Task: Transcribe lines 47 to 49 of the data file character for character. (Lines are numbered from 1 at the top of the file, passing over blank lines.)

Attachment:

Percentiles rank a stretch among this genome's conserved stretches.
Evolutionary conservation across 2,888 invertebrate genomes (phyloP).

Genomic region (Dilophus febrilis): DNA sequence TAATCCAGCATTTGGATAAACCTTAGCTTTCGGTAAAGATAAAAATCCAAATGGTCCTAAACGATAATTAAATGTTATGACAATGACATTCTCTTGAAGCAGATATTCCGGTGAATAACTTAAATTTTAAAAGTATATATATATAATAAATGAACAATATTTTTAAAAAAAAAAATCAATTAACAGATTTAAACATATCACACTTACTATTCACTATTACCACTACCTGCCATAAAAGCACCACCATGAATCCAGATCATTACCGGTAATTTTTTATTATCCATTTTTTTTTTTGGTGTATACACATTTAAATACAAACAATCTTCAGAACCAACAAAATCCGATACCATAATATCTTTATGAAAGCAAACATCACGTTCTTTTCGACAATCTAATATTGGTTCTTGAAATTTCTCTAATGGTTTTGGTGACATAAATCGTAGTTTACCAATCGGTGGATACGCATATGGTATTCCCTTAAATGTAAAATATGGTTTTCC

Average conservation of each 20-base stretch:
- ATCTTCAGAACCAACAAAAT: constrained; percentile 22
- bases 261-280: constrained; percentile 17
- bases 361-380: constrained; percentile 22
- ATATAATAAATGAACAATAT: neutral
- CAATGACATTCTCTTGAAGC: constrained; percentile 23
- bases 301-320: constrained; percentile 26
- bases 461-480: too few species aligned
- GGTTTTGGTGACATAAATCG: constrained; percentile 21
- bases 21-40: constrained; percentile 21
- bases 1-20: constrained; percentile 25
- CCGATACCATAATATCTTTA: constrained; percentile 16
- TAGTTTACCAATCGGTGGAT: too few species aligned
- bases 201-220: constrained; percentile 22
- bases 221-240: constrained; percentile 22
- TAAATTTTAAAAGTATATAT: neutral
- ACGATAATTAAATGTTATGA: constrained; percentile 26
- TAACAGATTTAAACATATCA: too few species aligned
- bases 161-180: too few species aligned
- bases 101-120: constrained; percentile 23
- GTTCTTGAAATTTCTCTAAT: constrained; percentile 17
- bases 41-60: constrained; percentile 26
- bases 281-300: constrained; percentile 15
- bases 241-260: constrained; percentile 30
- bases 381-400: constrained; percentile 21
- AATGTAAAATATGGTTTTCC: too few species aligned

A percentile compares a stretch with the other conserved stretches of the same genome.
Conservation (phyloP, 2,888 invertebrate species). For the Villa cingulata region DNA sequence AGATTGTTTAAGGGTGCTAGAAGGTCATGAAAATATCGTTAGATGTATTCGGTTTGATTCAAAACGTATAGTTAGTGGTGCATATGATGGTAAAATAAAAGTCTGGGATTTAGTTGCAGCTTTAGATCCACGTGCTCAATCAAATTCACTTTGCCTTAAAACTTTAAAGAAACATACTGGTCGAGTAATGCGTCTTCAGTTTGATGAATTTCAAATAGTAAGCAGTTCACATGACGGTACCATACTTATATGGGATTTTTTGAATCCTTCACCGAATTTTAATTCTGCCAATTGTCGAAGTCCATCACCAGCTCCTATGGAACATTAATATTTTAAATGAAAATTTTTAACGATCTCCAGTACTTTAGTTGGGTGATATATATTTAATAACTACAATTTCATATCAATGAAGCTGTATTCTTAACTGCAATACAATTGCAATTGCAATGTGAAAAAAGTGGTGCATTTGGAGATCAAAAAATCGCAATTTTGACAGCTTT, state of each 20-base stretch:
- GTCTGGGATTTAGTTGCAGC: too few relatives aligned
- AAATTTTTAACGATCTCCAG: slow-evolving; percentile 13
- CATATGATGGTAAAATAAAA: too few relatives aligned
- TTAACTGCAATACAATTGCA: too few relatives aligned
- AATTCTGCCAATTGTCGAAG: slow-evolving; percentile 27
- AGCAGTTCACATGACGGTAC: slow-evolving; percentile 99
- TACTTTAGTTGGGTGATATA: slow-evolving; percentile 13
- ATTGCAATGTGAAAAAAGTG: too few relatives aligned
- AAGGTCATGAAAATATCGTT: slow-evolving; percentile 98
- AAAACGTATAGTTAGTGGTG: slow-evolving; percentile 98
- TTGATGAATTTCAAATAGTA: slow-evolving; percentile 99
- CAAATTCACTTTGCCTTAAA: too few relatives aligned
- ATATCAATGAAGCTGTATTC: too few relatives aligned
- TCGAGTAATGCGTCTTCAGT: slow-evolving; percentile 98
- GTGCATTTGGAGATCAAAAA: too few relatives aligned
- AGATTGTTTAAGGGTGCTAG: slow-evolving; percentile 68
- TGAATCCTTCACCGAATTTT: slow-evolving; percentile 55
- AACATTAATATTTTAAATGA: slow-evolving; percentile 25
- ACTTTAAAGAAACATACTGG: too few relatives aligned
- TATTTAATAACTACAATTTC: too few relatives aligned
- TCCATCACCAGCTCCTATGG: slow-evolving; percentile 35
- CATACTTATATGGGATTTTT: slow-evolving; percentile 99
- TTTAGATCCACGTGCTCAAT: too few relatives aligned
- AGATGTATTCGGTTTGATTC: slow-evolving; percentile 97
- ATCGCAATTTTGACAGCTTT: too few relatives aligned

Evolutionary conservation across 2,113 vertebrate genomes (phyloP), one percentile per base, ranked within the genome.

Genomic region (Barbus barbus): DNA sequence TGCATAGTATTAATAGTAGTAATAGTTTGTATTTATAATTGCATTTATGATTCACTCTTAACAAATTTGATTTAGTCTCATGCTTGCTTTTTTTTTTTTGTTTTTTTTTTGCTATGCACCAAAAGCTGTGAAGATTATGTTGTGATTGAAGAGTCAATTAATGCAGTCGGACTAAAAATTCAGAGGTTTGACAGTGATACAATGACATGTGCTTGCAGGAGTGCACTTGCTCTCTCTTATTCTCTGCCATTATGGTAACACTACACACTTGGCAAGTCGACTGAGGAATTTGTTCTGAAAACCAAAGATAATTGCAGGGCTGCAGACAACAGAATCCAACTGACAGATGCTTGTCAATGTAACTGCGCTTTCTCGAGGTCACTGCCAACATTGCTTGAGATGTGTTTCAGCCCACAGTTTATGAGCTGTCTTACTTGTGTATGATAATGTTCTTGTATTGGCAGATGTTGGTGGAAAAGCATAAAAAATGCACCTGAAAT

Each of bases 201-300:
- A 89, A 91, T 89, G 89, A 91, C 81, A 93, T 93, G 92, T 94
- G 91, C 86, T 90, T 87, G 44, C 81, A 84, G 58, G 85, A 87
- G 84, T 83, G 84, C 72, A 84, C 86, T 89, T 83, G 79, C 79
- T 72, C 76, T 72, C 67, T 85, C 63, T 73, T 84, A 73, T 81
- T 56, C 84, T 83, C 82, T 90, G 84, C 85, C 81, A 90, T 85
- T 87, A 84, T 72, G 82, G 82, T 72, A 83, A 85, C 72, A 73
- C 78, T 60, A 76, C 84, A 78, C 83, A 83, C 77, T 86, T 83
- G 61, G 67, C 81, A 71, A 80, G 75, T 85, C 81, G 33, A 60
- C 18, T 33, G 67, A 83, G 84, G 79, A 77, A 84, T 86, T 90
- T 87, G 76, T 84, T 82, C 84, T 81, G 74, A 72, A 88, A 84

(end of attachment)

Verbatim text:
- AGATTGTTTAAGGGTGCTAG: slow-evolving; percentile 68
- TGAATCCTTCACCGAATTTT: slow-evolving; percentile 55
- AACATTAATATTTTAAATGA: slow-evolving; percentile 25